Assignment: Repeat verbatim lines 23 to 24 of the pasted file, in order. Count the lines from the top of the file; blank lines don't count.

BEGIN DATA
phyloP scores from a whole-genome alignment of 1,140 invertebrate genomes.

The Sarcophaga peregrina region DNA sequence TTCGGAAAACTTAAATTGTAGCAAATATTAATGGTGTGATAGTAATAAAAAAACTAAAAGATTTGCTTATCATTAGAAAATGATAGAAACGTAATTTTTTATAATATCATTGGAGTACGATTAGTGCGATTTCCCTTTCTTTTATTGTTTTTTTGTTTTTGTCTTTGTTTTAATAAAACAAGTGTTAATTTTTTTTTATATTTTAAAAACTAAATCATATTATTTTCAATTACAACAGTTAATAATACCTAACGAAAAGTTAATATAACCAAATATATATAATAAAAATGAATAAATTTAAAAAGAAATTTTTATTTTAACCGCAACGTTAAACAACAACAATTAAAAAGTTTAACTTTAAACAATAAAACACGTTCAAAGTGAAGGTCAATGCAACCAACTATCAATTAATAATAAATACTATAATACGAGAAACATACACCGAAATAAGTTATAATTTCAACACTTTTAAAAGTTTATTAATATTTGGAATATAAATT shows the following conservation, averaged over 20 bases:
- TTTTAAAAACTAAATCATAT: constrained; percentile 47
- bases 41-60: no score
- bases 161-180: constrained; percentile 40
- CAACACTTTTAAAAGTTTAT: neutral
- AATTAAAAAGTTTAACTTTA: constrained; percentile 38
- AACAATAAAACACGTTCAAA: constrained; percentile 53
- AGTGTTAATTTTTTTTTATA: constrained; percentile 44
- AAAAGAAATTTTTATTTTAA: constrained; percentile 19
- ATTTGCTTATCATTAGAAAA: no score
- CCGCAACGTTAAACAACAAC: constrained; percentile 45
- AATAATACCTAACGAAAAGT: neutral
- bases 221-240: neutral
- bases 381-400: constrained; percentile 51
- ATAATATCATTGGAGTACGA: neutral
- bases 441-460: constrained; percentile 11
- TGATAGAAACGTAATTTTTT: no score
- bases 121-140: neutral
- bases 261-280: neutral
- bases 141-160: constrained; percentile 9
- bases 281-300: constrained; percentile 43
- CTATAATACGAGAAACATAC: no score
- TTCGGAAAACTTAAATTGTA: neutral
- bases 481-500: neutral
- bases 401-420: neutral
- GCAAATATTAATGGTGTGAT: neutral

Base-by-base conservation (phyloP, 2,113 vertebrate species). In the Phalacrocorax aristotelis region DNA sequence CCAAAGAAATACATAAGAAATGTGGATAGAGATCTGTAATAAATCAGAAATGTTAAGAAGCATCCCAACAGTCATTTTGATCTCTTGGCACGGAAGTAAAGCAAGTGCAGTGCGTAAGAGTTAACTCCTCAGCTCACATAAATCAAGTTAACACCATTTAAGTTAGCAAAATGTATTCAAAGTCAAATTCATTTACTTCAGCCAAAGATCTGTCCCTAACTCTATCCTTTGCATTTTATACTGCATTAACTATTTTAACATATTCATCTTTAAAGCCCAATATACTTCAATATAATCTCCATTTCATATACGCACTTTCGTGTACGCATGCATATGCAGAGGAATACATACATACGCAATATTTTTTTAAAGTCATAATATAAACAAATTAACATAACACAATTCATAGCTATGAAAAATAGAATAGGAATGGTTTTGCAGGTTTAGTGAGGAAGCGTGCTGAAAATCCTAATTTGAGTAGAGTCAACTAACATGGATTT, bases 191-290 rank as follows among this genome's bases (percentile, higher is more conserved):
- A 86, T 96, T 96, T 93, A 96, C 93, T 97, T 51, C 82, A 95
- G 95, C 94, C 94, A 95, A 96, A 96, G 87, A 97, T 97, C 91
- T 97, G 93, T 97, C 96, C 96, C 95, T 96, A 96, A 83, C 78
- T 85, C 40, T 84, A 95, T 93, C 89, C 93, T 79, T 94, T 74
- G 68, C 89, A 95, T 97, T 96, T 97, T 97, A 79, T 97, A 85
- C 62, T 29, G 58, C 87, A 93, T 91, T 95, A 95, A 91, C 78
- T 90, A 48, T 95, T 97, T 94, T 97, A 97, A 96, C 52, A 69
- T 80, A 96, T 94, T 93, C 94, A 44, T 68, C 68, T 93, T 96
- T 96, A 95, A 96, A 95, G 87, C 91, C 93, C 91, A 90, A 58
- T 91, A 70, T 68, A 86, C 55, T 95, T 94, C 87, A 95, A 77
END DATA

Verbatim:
- CTATAATACGAGAAACATAC: no score
- TTCGGAAAACTTAAATTGTA: neutral